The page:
Foolish takeaway
Dividend increases make sense when a company's financial soundness is unquestioned and when it generates more than enough cash to operate the business and make the necessary investments to sustain growth. Best Buy still faces difficulties in turning the business around, so making growing capital distributions to shareholders does not seem like the best use for the company´s cash.

Are you ready for this $14.4 trillion revolution?
Have you ever dreamed of traveling back in time and telling your younger self to invest in Apple? Or to load up on Amazon.com at its IPO, and then just keep holding? We haven't mastered time travel, but there is a way to get out ahead of the next big thing. The secret is to find a small-cap "pure-play" and then watch as the industry -- and your company -- enjoy those same explosive returns. Our team of equity analysts has identified one stock that's ready for stunning profits with the growth of a $14.4 TRILLION industry. You can't travel back in time, but you can set up your future. Click here for the whole story in our eye-opening report.


Read/Post Comments (2) | Recommend This Article (0)

Comments from our Foolish Readers

Help us keep this a respectfully Foolish area! This is a place for our readers to discuss, debate, and learn more about the Foolish investing topic you read about above. Help us keep it clean and safe. If you believe a comment is abusive or otherwise violates our Fool's Rules, please report it via the Report this Comment Report this Comment icon found on every comment.

  • Report this Comment On June 15, 2014, at 4:12 AM, Tuxster12345 wrote:

    Let's just call Best Buy's dividend increase what it is -- a bribe to shareholders.

  • Report this Comment On June 16, 2014, at 4:16 PM, RoscoePColetrane wrote:

    So let me see if I understand your logic...I walk into my local Best Buy. I find that laptop or tablet or game console or whatever. I compare it to others. I choose one that is best for me. I completely ignore their price match policy that's been in effect for over a year now and I run home, order it from Amazon, wait 2 to 3 days to get it then hope that there's nothing wrong so that I don't have to mail it back?

    Come on...please stop with this show-rooming nonsense. There are two issues for Best Buy.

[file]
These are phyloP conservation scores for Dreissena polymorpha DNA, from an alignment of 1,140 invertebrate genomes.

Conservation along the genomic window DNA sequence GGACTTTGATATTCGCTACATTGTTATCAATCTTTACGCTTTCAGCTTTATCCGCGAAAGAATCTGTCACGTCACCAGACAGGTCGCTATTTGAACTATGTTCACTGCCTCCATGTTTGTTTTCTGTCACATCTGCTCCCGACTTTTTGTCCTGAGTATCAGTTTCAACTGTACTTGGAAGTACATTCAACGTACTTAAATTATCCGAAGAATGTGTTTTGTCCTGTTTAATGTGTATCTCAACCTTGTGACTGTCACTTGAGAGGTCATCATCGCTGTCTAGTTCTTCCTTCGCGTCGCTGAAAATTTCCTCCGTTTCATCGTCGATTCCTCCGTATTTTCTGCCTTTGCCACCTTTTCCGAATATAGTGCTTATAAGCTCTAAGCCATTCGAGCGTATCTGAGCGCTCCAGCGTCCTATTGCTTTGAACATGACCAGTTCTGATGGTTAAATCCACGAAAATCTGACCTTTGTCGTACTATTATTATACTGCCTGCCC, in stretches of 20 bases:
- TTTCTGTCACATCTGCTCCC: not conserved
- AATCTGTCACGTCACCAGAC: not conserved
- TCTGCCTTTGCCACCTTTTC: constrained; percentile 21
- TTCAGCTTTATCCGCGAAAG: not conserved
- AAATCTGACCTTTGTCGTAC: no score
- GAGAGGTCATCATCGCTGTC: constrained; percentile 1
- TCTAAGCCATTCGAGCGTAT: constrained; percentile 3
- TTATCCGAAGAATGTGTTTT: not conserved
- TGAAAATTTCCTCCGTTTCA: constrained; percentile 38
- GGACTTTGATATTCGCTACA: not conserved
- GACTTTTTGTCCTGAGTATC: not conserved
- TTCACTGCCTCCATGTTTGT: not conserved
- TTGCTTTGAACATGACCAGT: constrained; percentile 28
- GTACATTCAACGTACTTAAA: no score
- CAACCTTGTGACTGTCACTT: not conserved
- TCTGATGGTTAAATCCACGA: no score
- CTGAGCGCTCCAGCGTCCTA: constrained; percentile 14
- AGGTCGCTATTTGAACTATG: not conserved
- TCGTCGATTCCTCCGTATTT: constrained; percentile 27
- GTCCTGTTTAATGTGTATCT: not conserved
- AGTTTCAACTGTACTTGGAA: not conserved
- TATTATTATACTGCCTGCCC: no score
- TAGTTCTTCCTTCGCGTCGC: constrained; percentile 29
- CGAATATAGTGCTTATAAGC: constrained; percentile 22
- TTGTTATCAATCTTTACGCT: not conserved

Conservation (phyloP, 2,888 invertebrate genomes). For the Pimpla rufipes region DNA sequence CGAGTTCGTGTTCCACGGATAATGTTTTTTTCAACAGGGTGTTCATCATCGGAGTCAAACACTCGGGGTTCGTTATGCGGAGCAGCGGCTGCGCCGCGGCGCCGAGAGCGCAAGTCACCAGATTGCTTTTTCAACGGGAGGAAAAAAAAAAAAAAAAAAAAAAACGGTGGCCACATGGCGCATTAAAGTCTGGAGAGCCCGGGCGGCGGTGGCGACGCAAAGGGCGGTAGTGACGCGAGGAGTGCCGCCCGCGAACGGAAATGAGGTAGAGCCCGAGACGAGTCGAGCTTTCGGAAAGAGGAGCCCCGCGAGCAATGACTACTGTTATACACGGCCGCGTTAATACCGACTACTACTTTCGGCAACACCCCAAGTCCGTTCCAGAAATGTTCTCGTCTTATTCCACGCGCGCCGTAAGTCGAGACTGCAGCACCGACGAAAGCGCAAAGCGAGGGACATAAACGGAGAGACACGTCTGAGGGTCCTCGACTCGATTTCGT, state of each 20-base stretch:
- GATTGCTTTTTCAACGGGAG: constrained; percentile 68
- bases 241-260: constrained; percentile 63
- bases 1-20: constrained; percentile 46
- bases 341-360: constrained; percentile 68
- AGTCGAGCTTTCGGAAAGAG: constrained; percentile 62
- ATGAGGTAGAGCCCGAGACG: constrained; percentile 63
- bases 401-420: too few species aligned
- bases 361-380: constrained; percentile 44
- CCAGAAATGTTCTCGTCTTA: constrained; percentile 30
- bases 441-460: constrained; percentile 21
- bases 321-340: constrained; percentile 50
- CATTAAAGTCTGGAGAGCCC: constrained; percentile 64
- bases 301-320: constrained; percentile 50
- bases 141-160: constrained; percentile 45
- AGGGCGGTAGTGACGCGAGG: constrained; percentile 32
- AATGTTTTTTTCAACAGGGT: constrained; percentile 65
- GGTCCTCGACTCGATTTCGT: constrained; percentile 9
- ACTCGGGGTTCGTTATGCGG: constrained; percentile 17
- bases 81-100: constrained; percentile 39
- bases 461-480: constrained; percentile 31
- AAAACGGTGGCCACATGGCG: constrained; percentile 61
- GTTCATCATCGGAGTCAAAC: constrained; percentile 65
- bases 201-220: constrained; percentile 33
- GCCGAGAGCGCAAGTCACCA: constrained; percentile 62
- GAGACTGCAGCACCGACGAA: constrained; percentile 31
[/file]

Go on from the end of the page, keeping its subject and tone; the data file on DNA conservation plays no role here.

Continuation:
One, is the impact of price matching on margins. But let's be frank...having a coveted omni-channel distribution network does come with a cost and will ultimately benefit BBY. Case in point, on-line sales that have begun to incorporate ship-from-store increased a whopping 29%!

    Two, is the cyclicality (for lack of a better word) of the consumer electronics industry. Conveniently omitted from your article is that, according to the NPD Group, consumer electronic sales declined 2.6% in 1Q, far worse than BBY's comp sales decline of 1.3% implying that BBY actually gained market share during the quarter! As new products/upgrades are introduced later this year, we can expect sales at BBY to rise materially.

    One item consistently overlooked by you Motley Fool AMZN bulls is that there is a cost to AMZN in continually undercutting its competitors and thats its cash flow generation. Despite having higher 1Q sales of $19.7 billion (compared to BBY's $14.4 billion), net income attributable to shareholders is only $108 million compared to $461 million for BBY. Best Buy's business is still very profitably run as it generates tremendous cash flow to easily fuel its dividend increases.

Add your comment.

Sponsored Links

Leaked: Apple's Next Smart Device
(Warning, it may shock you)
The secret is out... experts are predicting 458 million of these types of devices will be sold per year. 1 hyper-growth company stands to rake in maximum profit - and it's NOT Apple. Show me Apple's new smart gizmo!

DocumentId: 2993627, ~/Articles/ArticleHandler.aspx, 12/21/2014 8:00:05 AM

Report This Comment

Use this area to report a comment that you believe is in violation of the community guidelines. Our team will review the entry and take any appropriate action.

Sending report...


Advertisement